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Tuning the Inventory Database

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By Tim Heywood

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Posted: 19 Jul 2000
 

Current version: ZENworks 2

Note: Some of this information was inadvertently left off of the original posting on July 19. We apologize for any confusion.

This is the Sybase switch info on how to tune an ASA602 Database. This will help anyone who's perhaps the merest bit confused by the Inventory Database (lots of you, judging from our mail). Tim is currently working on a project in the UK producing a reporting tool for the ZENworks inventory (ZEN 2 and ZfD3), about which we'll be telling you more in the future.


Switch Descriptions

  • @ filename

    Read in switches from a configuration file

  • @ envvar

    Read in switches from an environment variable

  • -?

    Display usage information

  • -b

    Run in bulk operations mode

  • -c cache-size

    Set maximum cache size

  • -C console

    Run server on specified console [UNIX]

  • -d

    Disable asynchronous I/O [OS/2, Windows NT, NetWare]

  • -df

    Force direct I/O [Windows 3.x]

  • -di

    Use direct I/O if possible [Windows 3.x]

  • -e

    Enable packet encryption [network server]

  • -ga

    Automatically unload the database after the last connection closed. In addition, shut down after the last database is closed.

  • -gb level

    Set database process priority class to level [Windows NT, OS/2]

  • -gc num

    Set checkpoint timeout period to num minutes

  • -gd level

    Set database starting permission

  • -ge size

    Set the stack size for threads that run external functions [not UNIX or Windows 3.X]

  • -gf

    Disable firing of triggers

  • -gk level

    Set the permission that is required to stop the server

  • -gm num

    Limit the maximum number of connections

  • -gn num

    Set the number of threads

  • -gp size

    Set the maximum page size to size bytes.

  • -gr num

    Set the maximum recovery time to num minutes

  • -gs size

    Set the thread stack size to size bytes

  • -gt num

    Set the number of CPUs for request processing

  • -gu level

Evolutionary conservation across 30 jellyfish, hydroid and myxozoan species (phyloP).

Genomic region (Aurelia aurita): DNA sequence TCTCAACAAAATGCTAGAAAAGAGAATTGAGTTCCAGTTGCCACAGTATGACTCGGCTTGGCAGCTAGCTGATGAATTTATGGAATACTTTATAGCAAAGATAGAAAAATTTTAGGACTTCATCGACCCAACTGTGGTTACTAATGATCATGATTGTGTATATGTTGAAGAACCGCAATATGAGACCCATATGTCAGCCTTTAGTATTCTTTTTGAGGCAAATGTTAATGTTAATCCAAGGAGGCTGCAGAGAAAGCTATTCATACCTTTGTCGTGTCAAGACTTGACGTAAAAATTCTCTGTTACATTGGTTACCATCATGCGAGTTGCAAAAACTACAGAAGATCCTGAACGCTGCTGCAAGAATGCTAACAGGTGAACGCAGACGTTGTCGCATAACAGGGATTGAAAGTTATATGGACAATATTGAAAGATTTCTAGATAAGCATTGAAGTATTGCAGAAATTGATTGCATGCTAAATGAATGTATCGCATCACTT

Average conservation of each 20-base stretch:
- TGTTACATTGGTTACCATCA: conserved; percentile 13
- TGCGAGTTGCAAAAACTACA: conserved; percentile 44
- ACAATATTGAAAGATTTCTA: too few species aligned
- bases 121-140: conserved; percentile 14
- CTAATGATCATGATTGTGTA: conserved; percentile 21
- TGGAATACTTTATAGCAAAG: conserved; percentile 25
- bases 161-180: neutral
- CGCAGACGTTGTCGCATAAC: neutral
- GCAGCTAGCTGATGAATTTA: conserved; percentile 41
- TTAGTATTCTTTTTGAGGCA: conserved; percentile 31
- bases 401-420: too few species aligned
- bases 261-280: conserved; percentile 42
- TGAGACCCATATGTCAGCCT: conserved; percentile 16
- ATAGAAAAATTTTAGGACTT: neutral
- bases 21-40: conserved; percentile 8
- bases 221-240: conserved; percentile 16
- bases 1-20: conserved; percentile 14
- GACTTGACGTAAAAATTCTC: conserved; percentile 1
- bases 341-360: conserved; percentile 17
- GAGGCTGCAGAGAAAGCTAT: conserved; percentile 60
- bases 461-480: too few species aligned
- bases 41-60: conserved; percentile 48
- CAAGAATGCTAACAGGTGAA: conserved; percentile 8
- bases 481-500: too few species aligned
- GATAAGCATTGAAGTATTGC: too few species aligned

Set the permission level for utility commands: utility_db, all, none, dba

  • -gw num

    Set the interval (in milliseconds) for background processing

  • -gx

    Disable dual threading [network server, Windows 95 and Windows NT]

  • -l password

    (lower case L) Lock the keyboard with the specified password [network server ]

  • -m

    Truncate the transaction log after each checkpoint, for all databases

  • -n name

    Use name as the name of the database server

  • -o filename

    Output messages to the specified file

  • -p packet-size

    Set the maximum network packet size [network server]

  • -q

    Quiet mode - suppress output

  • -r

    Disable multiple-row fetching

  • -s

    Set the syslog facility ID (none, user, daemon, local0,..., local7) [UNIX]

  • -ss

    The screen is blanked after the number of minutes specified in this command- line switch. [UNIX, NetWare, QNX]

  • -ta sec

    Scan time for terminated applications?default 30 seconds[Windows 3.X, Windows 95, Windows NT]

  • -ti min

    Client idle time before shutdown -- default 240 minutes [network server]

  • -tl sec

    Default liveness timeout for clients in seconds -- default 120 seconds [network server]

  • -tq time

    Set quitting time [network server]

  • -tr sec

    Active request termination if no retries?default 60 seconds [network server]

  • -u

    Use buffered disk I/O [Windows 95 and Windows NT]

  • -ud

    Run as a daemon [UNIX]

  • -ut min

    Touch temporary files every min minutes [UNIX]

  • -v

    Log old values of all columns on UPDATE or DELETE, for all databases

  • -x list

    Comma-separated list of communication links to try

  • -y

    Run as a Windows 95 service [Windows 95]

  • -Z

    Provide diagnostic information on communication links [network server]

That's the basics, more detail below... sorry that this is so dry, but that's the subject...

Details

  • @filename

    Read in command-line switches from the supplied file.

    The file may contain line breaks, and may contain any set of command line switches. For example, the following command file holds a set of command line switches for a server named myserver that starts with a cache size of 4Mb and loads the sample database:
    -c 4096
    -n myserver